The 5 permanent members are: 1/ the United States; 2/ Russia (formerly the Soviet Union); 3/ Britain; 4/ France; and 5/ China. These were the “winners” of World War II, when the UN was founded. Each of the 5 permanent members has “veto” power, meaning they can unilaterally block any resolution from passing.

In order to pass a Security Council resolution, a majority of members have to approve it. Additionally, none of the “Permanent 5” can veto. They each have to abstain or support.

3. Non Military Options

What if the UN doesn’t opt for military force? There are less direct, but more passive-aggressive measures called “sanctions”. These are essentially punishments the Security Council imposes.

(From Article 41)

“The Security Council may decide what measures not involving the use of armed force are to be employed to give effect to its decisions, and it may call upon the Members of the United Nations to apply such measures. These may include complete or partial interruption of economic relations and of rail, sea, air, postal, telegraphic, radio, and other means of communication, and the severance of diplomatic relations.”

From the page on sanctions:

“Security Council sanctions have taken a number of different forms, in pursuit of a variety of goals. The measures have ranged from comprehensive economic and trade sanctions to more targeted measures such as arms embargoes, travel bans, and financial or commodity restrictions. The Security Council has applied sanctions to support peaceful transitions, deter non-constitutional changes, constrain terrorism, protect human rights and promote non-proliferation.”

The UN Security Council also lists who it has imposed sanctions upon: “Since 1966, the Security Council has established 30 sanctions regimes, in Southern Rhodesia, South Africa, the former Yugoslavia (2), Haiti, Iraq (2), Angola, Rwanda, Sierra Leone, Somalia and Eritrea, Eritrea and Ethiopia, Liberia (3), DRC, Côte d’Ivoire, Sudan, Lebanon, DPRK, Iran, Libya (2), Guinea-Bissau, CAR, Yemen, South Sudan and Mali, as well as against ISIL (Da’esh) and Al-Qaida and the Taliban.”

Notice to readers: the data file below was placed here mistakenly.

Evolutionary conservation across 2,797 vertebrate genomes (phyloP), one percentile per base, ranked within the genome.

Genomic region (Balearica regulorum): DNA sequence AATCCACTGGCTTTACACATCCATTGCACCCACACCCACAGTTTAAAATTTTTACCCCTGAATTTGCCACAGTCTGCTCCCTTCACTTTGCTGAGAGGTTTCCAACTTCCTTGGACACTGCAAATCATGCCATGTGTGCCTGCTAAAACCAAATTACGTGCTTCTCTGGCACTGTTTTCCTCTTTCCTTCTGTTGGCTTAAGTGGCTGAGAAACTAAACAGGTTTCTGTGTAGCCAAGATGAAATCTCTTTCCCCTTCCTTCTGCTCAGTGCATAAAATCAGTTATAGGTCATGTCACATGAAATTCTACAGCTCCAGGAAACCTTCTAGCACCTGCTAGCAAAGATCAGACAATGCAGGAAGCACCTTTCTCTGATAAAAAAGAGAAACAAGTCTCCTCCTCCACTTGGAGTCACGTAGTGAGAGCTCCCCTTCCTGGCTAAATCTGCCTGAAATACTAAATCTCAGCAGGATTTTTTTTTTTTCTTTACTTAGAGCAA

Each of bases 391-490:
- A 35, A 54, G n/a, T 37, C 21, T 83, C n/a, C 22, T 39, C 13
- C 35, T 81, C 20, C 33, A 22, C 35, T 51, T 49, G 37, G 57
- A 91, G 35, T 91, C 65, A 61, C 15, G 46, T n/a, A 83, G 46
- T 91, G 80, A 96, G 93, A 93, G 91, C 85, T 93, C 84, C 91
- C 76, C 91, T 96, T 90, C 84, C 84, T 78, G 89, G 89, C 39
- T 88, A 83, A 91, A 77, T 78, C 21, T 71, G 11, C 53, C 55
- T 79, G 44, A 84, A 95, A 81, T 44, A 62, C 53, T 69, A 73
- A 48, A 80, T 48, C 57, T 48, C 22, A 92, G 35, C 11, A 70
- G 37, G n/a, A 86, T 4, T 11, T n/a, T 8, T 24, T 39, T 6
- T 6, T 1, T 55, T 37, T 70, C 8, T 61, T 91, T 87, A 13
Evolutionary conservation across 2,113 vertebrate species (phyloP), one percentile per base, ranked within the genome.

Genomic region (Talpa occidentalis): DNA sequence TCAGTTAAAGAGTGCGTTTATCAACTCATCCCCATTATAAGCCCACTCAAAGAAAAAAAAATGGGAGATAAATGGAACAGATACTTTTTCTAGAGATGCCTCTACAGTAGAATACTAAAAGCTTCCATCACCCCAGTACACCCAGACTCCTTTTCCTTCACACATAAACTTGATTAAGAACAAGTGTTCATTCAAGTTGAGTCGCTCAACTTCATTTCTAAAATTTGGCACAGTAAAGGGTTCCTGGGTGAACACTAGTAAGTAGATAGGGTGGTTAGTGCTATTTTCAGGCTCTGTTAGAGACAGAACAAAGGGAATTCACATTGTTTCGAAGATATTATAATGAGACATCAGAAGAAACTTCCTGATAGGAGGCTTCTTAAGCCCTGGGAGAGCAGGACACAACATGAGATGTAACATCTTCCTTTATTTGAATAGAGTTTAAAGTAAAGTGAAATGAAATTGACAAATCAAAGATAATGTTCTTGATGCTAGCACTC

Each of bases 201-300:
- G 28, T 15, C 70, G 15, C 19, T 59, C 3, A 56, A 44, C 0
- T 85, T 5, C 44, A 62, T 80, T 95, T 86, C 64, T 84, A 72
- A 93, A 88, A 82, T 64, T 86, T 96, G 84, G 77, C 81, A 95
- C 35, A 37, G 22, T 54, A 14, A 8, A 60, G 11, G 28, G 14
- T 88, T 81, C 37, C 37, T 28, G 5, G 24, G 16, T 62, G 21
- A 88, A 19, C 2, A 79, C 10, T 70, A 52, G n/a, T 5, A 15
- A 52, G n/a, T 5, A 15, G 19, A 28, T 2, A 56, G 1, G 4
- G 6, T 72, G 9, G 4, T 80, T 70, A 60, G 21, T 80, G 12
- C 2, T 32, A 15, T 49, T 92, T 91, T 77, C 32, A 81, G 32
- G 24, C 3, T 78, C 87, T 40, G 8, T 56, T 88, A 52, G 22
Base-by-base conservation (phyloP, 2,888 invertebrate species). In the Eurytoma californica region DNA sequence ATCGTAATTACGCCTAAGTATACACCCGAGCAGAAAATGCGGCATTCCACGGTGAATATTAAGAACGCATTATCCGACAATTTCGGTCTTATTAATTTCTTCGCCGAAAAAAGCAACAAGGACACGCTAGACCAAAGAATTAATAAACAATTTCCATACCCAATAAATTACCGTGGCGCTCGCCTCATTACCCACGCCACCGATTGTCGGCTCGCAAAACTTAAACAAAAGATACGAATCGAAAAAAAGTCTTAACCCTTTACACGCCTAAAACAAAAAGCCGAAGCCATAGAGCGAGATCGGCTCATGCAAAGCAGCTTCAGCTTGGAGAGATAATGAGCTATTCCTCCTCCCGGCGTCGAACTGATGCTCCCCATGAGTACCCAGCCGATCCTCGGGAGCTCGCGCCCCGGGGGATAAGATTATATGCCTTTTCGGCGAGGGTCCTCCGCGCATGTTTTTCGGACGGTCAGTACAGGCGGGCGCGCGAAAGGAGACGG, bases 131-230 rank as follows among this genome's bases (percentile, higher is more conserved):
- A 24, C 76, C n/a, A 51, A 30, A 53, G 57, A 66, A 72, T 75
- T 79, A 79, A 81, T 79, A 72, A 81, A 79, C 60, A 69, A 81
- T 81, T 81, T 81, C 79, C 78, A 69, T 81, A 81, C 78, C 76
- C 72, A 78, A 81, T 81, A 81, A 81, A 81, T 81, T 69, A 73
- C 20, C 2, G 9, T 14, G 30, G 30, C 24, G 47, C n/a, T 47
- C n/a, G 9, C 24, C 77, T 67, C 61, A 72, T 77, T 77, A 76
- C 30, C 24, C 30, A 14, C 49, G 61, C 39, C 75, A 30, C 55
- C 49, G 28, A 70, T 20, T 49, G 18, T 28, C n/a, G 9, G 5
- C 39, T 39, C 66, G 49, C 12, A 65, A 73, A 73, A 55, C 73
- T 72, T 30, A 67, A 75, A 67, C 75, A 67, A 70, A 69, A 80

4. UN Contributing To World Peace?

Does UN Security Council Create World Peace?
Not really. This is especially true when one of the “Permanent 5” has veto power over any resolution to stop or condemn the aggression. Though the major powers may not directly be involved, they may provide aid to others and fight proxy wars.

Though not always the best site, Wikipedia is great for a quick reference.

Chinese Civil War (1944–1949)
Greek Civil War (1944–1949)
Iran crisis of 1946 (1945–1946)
First Indochina War (1946–1954)
Paraguayan Civil War (1947)
Malayan Emergency (1948–1960)
Internal conflict in Myanmar (1948– )
Balochistan conflict (1948– )
Arab–Israeli conflict (1948–present)
Korean War (1950–1953)
Mau Mau Uprising (1952–1960)
Second Indochina War (First Taiwan Strait Crisis (1953–1975))
Algerian War (1954–1962)
First Sudanese Civil War (1955–1972)
Suez Crisis (1956–1957)
Second Taiwan Strait Crisis (1958)
Lebanon crisis (1958)
Tibetan uprising (1959–1962)
Central American crisis (1960–1996)
Congo Crisis (1960–1965)
Portuguese Colonial War (1960–1974)
Xinjiang conflict (1960s–present)
First Iraqi–Kurdish War (1961–1970)
Eritrean War of Independence (1961-1991)
North Yemen Civil War (1962–1970)
Dhofar Rebellion (1962–1976)
Sarawak Communist Insurgency (1962–1990)
Sand War (1963)
Aden Emergency (1963–1967)
Insurgency in Northeast India (1963–present)
Rhodesian Bush War (1964–1979)
Dominican Civil War (1965)
Communist insurgency in Thailand (1965–1983)
Bolivian Campaign (1966–1967)
Korean DMZ Conflict (1966–1969)
South African Border War (1966–1990)
Nigerian Civil War (1967–1970)
Naxalite–Maoist insurgency (1967–present)
Communist insurgency in Malaysia (1968–1989)
Operation Condor (1968–1989)
Al-Wadiah War (1969-present)
Civil conflict in the Philippines (1969–present)
Yemenite War (1972)
Angolan Civil War (1974–2002)
Ethiopian Civil War (1974–1991)
Lebanese Civil War (1975–1990)
Western Sahara War (1975–1991)
Indonesian occupation of East Timor (1975–1999)
Cabinda War (1975–present)
Insurgency in Laos (1975–present)
Civil conflict in Turkey (1976–present)
Shaba I (1977)